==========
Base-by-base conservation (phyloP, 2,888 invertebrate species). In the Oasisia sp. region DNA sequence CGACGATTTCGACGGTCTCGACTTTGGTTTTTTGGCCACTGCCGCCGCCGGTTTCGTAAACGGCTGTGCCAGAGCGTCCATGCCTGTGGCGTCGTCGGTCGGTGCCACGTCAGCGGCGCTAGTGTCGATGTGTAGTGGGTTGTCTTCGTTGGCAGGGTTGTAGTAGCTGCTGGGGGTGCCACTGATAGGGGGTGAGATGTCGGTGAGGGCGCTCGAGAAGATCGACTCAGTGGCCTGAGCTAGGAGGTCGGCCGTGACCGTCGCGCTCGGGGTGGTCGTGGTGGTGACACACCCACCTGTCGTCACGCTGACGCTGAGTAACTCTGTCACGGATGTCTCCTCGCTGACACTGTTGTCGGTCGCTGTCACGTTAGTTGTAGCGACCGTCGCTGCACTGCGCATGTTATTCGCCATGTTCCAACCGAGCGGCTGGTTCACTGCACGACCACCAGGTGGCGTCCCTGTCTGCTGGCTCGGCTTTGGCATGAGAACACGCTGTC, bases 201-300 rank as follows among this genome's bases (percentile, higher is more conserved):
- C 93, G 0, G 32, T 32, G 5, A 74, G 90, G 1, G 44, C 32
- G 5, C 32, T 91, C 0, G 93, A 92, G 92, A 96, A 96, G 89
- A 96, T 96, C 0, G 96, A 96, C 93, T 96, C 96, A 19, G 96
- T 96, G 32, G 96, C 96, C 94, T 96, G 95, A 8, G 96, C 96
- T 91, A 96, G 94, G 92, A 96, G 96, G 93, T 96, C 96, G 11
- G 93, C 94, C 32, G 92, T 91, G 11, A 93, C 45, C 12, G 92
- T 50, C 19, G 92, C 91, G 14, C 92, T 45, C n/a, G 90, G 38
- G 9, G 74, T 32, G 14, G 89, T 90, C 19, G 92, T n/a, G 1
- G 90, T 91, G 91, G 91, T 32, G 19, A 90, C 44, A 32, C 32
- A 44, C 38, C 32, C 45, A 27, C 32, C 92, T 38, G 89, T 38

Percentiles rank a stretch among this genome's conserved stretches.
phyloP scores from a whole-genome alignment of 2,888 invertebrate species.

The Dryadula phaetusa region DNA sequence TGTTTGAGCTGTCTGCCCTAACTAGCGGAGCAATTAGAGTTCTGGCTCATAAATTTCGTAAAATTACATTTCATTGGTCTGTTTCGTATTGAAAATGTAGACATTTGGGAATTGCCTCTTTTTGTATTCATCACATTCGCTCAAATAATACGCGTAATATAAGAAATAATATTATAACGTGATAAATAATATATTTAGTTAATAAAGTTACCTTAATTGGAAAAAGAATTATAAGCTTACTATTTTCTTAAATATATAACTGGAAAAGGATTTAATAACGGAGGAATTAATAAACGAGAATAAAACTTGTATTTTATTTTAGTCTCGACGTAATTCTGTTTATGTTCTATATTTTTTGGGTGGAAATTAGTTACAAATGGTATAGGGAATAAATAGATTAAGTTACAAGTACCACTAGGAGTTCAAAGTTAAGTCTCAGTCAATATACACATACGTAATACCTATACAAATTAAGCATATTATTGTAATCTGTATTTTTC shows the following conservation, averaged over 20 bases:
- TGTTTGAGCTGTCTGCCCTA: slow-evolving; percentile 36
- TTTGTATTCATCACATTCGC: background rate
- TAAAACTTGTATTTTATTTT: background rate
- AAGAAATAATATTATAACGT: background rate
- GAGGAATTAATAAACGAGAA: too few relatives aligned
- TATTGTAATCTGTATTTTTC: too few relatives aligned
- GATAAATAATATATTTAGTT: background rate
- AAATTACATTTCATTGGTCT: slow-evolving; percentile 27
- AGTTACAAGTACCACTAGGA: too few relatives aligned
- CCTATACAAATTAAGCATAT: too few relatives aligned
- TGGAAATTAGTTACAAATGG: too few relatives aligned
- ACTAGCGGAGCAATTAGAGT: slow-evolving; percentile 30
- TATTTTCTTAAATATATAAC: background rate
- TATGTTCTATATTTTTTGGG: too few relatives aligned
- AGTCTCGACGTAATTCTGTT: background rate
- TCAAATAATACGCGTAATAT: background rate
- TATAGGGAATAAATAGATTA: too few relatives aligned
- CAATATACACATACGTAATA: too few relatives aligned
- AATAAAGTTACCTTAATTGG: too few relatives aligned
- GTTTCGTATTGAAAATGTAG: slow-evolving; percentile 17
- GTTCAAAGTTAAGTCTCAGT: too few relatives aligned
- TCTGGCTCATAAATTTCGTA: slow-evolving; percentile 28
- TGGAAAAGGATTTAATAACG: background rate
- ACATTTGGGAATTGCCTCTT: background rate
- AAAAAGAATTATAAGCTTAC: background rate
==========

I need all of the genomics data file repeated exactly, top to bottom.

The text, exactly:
Base-by-base conservation (phyloP, 2,888 invertebrate species). In the Oasisia sp. region DNA sequence CGACGATTTCGACGGTCTCGACTTTGGTTTTTTGGCCACTGCCGCCGCCGGTTTCGTAAACGGCTGTGCCAGAGCGTCCATGCCTGTGGCGTCGTCGGTCGGTGCCACGTCAGCGGCGCTAGTGTCGATGTGTAGTGGGTTGTCTTCGTTGGCAGGGTTGTAGTAGCTGCTGGGGGTGCCACTGATAGGGGGTGAGATGTCGGTGAGGGCGCTCGAGAAGATCGACTCAGTGGCCTGAGCTAGGAGGTCGGCCGTGACCGTCGCGCTCGGGGTGGTCGTGGTGGTGACACACCCACCTGTCGTCACGCTGACGCTGAGTAACTCTGTCACGGATGTCTCCTCGCTGACACTGTTGTCGGTCGCTGTCACGTTAGTTGTAGCGACCGTCGCTGCACTGCGCATGTTATTCGCCATGTTCCAACCGAGCGGCTGGTTCACTGCACGACCACCAGGTGGCGTCCCTGTCTGCTGGCTCGGCTTTGGCATGAGAACACGCTGTC, bases 201-300 rank as follows among this genome's bases (percentile, higher is more conserved):
- C 93, G 0, G 32, T 32, G 5, A 74, G 90, G 1, G 44, C 32
- G 5, C 32, T 91, C 0, G 93, A 92, G 92, A 96, A 96, G 89
- A 96, T 96, C 0, G 96, A 96, C 93, T 96, C 96, A 19, G 96
- T 96, G 32, G 96, C 96, C 94, T 96, G 95, A 8, G 96, C 96
- T 91, A 96, G 94, G 92, A 96, G 96, G 93, T 96, C 96, G 11
- G 93, C 94, C 32, G 92, T 91, G 11, A 93, C 45, C 12, G 92
- T 50, C 19, G 92, C 91, G 14, C 92, T 45, C n/a, G 90, G 38
- G 9, G 74, T 32, G 14, G 89, T 90, C 19, G 92, T n/a, G 1
- G 90, T 91, G 91, G 91, T 32, G 19, A 90, C 44, A 32, C 32
- A 44, C 38, C 32, C 45, A 27, C 32, C 92, T 38, G 89, T 38

Percentiles rank a stretch among this genome's conserved stretches.
phyloP scores from a whole-genome alignment of 2,888 invertebrate species.

The Dryadula phaetusa region DNA sequence TGTTTGAGCTGTCTGCCCTAACTAGCGGAGCAATTAGAGTTCTGGCTCATAAATTTCGTAAAATTACATTTCATTGGTCTGTTTCGTATTGAAAATGTAGACATTTGGGAATTGCCTCTTTTTGTATTCATCACATTCGCTCAAATAATACGCGTAATATAAGAAATAATATTATAACGTGATAAATAATATATTTAGTTAATAAAGTTACCTTAATTGGAAAAAGAATTATAAGCTTACTATTTTCTTAAATATATAACTGGAAAAGGATTTAATAACGGAGGAATTAATAAACGAGAATAAAACTTGTATTTTATTTTAGTCTCGACGTAATTCTGTTTATGTTCTATATTTTTTGGGTGGAAATTAGTTACAAATGGTATAGGGAATAAATAGATTAAGTTACAAGTACCACTAGGAGTTCAAAGTTAAGTCTCAGTCAATATACACATACGTAATACCTATACAAATTAAGCATATTATTGTAATCTGTATTTTTC shows the following conservation, averaged over 20 bases:
- TGTTTGAGCTGTCTGCCCTA: slow-evolving; percentile 36
- TTTGTATTCATCACATTCGC: background rate
- TAAAACTTGTATTTTATTTT: background rate
- AAGAAATAATATTATAACGT: background rate
- GAGGAATTAATAAACGAGAA: too few relatives aligned
- TATTGTAATCTGTATTTTTC: too few relatives aligned
- GATAAATAATATATTTAGTT: background rate
- AAATTACATTTCATTGGTCT: slow-evolving; percentile 27
- AGTTACAAGTACCACTAGGA: too few relatives aligned
- CCTATACAAATTAAGCATAT: too few relatives aligned
- TGGAAATTAGTTACAAATGG: too few relatives aligned
- ACTAGCGGAGCAATTAGAGT: slow-evolving; percentile 30
- TATTTTCTTAAATATATAAC: background rate
- TATGTTCTATATTTTTTGGG: too few relatives aligned
- AGTCTCGACGTAATTCTGTT: background rate
- TCAAATAATACGCGTAATAT: background rate
- TATAGGGAATAAATAGATTA: too few relatives aligned
- CAATATACACATACGTAATA: too few relatives aligned
- AATAAAGTTACCTTAATTGG: too few relatives aligned
- GTTTCGTATTGAAAATGTAG: slow-evolving; percentile 17
- GTTCAAAGTTAAGTCTCAGT: too few relatives aligned
- TCTGGCTCATAAATTTCGTA: slow-evolving; percentile 28
- TGGAAAAGGATTTAATAACG: background rate
- ACATTTGGGAATTGCCTCTT: background rate
- AAAAAGAATTATAAGCTTAC: background rate